06 October 2016

WELFARE - Judge Suspends Montreal's Pit Bull Ban Pending Hearing

Montreal SPCA’s initial court challenge to the city’s pit bull ban has been successful - the controversial ban has been suspended pending a court hearing on the merits of the case.

In his ruling, Quebec Superior Court Justice Louis Gouin said elements of the bylaw pertaining to the categorization of “pit bull-type dogs” are unclear. For that reason, the temporary suspension he ordered on Monday will remain in effect.

The SPCA argued the law was discriminatory toward dogs that are not dangerous, overly vague in its definition of pit bull-type dogs, and could lead to the euthanasia of hundreds of healthy, well-behaved animals.

"The challenge is to establish the limits of the very elastic definition of 'pit bull-type dog' and the court notes that, during the hearings, even the city has been unable to define those limits," the decision states.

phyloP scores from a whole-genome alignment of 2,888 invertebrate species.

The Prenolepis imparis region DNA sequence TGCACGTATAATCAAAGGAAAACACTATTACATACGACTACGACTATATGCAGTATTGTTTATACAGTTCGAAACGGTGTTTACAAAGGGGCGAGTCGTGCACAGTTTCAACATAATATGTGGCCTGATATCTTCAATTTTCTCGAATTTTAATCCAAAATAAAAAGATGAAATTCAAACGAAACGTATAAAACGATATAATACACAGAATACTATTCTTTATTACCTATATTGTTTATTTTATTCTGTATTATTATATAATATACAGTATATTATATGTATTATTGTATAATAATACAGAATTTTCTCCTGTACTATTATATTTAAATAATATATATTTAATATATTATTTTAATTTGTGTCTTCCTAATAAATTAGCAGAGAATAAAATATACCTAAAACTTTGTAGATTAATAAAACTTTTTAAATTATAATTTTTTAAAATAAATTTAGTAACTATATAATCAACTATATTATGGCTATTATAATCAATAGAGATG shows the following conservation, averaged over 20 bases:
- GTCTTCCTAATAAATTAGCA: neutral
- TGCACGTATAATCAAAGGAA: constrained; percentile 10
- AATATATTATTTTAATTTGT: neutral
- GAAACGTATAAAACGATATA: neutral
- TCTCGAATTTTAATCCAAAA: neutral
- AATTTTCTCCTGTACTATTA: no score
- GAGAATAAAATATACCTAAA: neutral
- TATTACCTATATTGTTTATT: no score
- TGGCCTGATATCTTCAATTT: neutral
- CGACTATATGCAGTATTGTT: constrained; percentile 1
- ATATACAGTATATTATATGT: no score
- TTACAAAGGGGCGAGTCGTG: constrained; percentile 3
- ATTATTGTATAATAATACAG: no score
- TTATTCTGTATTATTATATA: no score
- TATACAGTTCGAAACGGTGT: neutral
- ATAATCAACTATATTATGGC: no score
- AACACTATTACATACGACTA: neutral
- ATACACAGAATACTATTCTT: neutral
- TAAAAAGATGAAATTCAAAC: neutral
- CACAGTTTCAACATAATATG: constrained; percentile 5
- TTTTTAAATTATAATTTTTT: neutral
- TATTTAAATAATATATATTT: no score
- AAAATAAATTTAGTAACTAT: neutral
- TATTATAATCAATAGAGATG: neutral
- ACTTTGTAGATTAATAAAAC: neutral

Gouin also questioned whether the City of Montreal has the right to order the seizure and euthanizing of pit bull-type dogs that may not be dangerous.

"This court has the impression that certain articles of the bylaw were written in haste," Gouin wrote in his judgement.

He encouraged the city to go back and reflect on the definitions and wording between now and when the case is heard.

"The fight is far from being over, but we are very pleased with this first victory," SPCA lawyer Sophie Gaillard said in a news release.

"We are particularly delighted to be able to continue finding adoptive homes for all our healthy and behaviorally sound dogs, regardless of their physical appearance."

Other provisions of the new animal control bylaw remain in effect, such as the requirement that all dogs weighing more than 20 kilograms, regardless of breed, wear a halter or harness, and regulations that all dogs and cats have a license issued by the city.

When the bylaw was initially passed, there was an immediate outcry against it, so it's no surprise the suspension has resulted in a positive outpouring from organizations and individuals online. 

Many people opposed to the breed ban support legislation based on responsible pet ownership and dangerous dogs by deed rather than breed.

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